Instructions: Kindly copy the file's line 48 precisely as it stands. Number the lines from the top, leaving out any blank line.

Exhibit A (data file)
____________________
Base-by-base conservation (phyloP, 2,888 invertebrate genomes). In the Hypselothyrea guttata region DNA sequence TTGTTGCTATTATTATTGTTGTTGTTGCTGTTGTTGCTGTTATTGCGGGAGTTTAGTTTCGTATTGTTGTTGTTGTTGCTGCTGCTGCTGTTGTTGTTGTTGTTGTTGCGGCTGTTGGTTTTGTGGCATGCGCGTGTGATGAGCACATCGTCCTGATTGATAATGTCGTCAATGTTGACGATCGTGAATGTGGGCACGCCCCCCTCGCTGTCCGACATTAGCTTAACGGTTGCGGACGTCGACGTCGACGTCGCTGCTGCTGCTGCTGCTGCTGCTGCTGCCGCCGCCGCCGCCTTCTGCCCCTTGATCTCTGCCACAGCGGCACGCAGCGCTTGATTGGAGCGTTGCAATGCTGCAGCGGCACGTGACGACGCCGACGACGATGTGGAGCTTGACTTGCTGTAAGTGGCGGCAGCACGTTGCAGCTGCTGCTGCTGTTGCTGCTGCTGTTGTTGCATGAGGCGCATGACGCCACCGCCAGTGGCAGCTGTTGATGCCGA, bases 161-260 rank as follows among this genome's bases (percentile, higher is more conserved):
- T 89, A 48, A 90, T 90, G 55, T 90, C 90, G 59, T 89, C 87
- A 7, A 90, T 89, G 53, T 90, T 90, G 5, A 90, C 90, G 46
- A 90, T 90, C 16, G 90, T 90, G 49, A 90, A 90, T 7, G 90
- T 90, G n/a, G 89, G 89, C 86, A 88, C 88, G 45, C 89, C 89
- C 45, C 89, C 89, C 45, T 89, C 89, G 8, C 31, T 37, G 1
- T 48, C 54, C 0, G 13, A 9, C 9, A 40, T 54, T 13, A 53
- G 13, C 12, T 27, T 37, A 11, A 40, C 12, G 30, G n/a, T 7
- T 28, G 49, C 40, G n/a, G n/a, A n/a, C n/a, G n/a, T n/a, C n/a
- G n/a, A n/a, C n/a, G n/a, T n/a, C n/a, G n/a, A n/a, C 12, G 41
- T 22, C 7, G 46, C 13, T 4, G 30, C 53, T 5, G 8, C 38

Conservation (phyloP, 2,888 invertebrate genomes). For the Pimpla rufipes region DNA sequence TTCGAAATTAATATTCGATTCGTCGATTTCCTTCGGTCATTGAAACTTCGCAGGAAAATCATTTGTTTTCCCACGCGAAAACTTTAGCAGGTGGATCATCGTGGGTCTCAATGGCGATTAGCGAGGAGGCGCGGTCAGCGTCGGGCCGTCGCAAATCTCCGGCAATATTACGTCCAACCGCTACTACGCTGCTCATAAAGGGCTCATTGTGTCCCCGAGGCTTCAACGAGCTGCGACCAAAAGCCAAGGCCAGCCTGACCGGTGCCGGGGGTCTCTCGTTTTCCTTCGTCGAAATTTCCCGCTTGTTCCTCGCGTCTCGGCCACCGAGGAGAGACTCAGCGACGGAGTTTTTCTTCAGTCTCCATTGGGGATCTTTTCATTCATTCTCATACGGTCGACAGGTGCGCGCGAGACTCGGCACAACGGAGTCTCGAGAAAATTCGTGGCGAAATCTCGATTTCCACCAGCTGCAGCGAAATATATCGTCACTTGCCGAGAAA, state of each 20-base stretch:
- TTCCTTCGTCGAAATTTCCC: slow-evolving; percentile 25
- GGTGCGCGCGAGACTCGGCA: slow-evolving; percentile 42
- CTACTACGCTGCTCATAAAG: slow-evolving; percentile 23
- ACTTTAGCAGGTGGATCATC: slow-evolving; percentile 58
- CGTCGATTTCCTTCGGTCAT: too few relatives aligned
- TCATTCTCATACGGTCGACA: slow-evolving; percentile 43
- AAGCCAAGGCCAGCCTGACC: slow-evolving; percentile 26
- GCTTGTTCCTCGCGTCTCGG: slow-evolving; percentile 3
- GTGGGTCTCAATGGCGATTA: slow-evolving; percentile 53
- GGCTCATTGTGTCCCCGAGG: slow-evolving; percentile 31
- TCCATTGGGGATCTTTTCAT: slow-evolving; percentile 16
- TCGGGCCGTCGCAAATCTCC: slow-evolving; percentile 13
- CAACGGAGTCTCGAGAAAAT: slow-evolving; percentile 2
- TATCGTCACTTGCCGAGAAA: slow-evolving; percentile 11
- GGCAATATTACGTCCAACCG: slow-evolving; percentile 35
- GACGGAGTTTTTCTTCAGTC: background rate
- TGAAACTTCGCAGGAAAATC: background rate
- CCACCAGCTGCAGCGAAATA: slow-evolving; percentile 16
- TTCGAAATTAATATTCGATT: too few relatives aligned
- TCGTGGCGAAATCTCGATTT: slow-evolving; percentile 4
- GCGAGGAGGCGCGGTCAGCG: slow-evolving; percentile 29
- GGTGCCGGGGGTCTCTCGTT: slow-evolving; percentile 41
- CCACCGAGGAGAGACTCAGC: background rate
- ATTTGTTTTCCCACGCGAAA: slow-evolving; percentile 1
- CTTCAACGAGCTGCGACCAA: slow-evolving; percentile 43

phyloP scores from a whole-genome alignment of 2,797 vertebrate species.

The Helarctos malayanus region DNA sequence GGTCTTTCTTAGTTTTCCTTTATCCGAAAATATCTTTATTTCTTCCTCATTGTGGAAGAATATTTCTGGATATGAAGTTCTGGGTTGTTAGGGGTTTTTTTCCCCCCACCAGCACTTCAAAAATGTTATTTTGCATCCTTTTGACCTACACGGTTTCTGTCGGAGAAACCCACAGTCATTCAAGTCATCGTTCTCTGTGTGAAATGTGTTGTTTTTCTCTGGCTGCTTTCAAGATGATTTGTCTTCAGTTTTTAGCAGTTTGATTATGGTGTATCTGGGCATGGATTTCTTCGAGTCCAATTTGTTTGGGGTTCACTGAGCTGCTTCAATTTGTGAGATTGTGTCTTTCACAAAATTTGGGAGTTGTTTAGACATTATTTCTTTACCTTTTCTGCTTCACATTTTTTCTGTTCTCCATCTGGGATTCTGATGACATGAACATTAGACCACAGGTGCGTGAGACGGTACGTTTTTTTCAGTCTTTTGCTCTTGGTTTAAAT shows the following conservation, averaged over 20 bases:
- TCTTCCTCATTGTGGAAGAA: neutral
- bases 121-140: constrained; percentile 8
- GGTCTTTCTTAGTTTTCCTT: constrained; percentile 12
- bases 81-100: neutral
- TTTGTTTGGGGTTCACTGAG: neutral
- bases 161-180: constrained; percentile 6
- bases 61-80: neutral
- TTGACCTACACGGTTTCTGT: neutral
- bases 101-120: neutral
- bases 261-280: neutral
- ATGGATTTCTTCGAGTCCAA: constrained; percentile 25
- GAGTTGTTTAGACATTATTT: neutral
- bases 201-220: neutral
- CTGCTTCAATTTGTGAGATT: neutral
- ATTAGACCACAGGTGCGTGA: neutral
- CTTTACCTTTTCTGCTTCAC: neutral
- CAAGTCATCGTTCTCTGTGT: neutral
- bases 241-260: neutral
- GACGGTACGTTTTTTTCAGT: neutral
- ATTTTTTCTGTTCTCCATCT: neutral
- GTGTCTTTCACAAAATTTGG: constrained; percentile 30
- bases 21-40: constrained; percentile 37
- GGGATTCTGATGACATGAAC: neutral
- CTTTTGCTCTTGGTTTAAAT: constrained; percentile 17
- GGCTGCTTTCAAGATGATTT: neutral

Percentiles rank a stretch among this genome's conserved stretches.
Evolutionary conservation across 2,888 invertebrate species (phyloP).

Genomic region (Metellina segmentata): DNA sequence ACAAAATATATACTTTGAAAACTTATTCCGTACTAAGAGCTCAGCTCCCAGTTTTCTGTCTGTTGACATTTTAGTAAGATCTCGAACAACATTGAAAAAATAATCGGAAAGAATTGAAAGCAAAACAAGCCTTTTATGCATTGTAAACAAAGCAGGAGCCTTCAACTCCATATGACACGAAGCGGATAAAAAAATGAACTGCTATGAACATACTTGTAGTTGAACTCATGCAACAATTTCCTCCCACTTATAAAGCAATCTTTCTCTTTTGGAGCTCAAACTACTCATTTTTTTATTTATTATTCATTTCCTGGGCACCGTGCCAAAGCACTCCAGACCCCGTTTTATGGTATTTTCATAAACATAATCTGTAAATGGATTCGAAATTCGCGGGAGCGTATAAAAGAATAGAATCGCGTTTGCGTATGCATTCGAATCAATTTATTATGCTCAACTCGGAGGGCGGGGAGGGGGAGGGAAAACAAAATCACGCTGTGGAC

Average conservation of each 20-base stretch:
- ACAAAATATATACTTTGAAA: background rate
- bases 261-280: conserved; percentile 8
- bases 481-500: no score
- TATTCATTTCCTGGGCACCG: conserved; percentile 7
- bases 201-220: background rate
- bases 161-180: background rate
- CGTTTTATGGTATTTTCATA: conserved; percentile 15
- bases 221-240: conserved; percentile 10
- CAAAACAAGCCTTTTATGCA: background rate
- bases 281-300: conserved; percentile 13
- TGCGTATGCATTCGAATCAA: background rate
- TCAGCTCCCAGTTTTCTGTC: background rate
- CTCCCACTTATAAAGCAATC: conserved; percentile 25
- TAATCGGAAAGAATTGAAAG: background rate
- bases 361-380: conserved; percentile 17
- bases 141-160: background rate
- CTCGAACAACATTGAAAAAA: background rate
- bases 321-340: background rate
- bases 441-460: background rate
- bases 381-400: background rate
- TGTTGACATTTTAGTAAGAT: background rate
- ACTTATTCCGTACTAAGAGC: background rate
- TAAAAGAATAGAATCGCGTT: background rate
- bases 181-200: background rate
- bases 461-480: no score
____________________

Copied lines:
- bases 101-120: neutral